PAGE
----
New Mexico has a lot more people — about 2 million — but a huge part of the state is uninhabited wilderness. That includes state parks and protected areas, which have phonebooks of litigation dictating how companies can use that land (if they can at all).
In other words, South Dakota and New Mexico have decent populations, but they’re so spread out that connecting everyone in the state at high speeds probably isn’t profitable.
As far as an ISP is concerned, if it’s not profitable, it’s not possible.
But neither state has the slowest average Internet speeds in the country. That distinction belongs to Montana, which has an actual average of 7.6 MB/s download and 3 MB/s upload.
Montana has a small population with slightly more than 1 million residents. That’s more than Delaware, so why is Delaware so much faster?
Montana is similar to South Dakota and New Mexico in that it has lots of national parks and protected wilderness. Those guarded lands make it harder for ISPs to create the infrastructure needed to support high-speed Internet, like we mentioned with California.
In addition, Montana is significantly larger than statse with similar populations (like Delaware) in terms of square miles. Montana has about 147,000 square miles of land.
So if ISPs wanted to connect Montanans at the same speed they connect Delawareans, they would need to lay enough cable and create enough exchange points for a landmass about the size of California, but with 37 million fewer potential customers.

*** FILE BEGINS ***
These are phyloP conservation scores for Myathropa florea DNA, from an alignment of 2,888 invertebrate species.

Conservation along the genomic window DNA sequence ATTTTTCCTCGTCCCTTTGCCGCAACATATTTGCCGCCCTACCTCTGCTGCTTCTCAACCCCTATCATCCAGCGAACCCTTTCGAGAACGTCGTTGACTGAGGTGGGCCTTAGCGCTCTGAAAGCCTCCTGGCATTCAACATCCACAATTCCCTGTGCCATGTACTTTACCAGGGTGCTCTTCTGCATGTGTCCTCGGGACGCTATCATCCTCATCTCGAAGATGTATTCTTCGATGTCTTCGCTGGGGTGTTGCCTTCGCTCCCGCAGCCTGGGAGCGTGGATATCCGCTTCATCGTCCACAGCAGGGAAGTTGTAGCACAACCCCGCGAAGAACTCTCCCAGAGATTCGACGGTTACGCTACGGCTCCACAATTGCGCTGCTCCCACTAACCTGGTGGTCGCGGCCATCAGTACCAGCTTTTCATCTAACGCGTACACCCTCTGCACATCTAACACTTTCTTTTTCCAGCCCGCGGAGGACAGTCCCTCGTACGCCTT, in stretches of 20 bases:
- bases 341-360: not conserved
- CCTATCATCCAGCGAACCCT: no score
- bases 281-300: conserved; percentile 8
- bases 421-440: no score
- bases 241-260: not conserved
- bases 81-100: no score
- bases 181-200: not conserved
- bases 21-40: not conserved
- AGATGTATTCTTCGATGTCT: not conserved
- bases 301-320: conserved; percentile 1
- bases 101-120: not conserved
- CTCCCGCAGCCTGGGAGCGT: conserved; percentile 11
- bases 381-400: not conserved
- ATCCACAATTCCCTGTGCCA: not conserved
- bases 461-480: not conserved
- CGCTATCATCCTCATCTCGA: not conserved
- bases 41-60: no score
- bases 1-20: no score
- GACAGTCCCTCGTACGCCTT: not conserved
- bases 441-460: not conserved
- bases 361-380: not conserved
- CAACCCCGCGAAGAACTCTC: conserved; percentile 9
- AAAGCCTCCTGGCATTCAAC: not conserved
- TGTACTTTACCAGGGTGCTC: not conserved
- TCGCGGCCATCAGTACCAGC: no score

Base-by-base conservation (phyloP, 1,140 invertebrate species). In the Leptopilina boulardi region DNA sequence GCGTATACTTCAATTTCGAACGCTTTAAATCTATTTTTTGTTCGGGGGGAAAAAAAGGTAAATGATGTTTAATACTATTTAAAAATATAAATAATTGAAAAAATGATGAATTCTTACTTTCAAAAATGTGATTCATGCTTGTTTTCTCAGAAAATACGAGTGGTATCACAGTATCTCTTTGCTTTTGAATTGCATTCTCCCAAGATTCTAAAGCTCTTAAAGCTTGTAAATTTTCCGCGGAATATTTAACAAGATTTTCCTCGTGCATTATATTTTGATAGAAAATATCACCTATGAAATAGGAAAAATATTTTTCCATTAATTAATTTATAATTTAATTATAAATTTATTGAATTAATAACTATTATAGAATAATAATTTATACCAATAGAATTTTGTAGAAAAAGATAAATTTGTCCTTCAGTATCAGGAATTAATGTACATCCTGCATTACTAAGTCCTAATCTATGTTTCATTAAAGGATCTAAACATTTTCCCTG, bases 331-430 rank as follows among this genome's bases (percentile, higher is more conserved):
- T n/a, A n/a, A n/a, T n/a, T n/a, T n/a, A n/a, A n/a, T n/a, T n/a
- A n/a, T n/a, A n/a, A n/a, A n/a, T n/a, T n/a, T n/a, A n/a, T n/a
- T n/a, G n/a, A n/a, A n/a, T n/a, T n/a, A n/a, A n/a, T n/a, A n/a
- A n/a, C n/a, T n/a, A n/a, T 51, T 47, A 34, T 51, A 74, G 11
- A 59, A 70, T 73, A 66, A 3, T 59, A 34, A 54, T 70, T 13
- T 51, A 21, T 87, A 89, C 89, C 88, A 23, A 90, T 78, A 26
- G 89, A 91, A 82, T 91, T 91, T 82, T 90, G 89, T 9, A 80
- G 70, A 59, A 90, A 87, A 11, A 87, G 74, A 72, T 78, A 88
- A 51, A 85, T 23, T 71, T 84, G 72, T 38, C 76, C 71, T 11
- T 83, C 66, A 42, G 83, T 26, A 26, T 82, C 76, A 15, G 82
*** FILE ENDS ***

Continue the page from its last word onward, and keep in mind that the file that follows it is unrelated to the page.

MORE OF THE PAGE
That’s a ton of work, especially when you consider the fact that an ISP would have to go through the government to lay any cable in protected land.
In other words, it’s a lot of pain for very little (if any) profit.
3. ISPs of the fastest and slowest actual average states
One of the potential differences between the fastest and slowest states is their ISP.
Larger ISPs can generally reach more customers with service, while smaller ISPs could have their hands tied when it comes to laying new cable.
So let’s take a look at Montana and Delaware.
Delaware’s preferred ISP is Comcast, which makes sense since that company dominates most of the East Coast.
On the other hand, Montana’s preferred ISP is…
This is probably one of the strangest takeaways from this map. But it boils down to a familiar reason.
It’s just not profitable for Comcast to provide the infrastructure that supports lightning-speed Internet in an area as spread out and protected as Montana.
And can you blame them? It doesn’t make a whole lot of sense to equip a state with 2000 MB/s Internet when cattle outnumber humans 2.5 to 1.
Unless you tie Wi-Fi routers to the cattle’s horns, anyway.
Data not on this map
As can happen sometimes, we over-prepared for this map in terms of data.
Originally, we didn’t want to just show the Internet speeds of states — we also wanted to show the Internet speeds of ISPs.
But we really wanted the element to be interactive too, and we couldn’t do both of those in the same map without causing a huge headache.
So here’s the data we couldn’t use in the interactive: Max Advertised Company Speeds vs. Actual Average Company Speeds.
We want to include this because we think it gives an extra dimension to the map. And who knows — maybe we’ll make this into an interactive later, too!
But for now, just enjoy the data we mined.
Max advertised company speeds
|Time Warner Cable
Actual average company speeds
|Time Warner Cable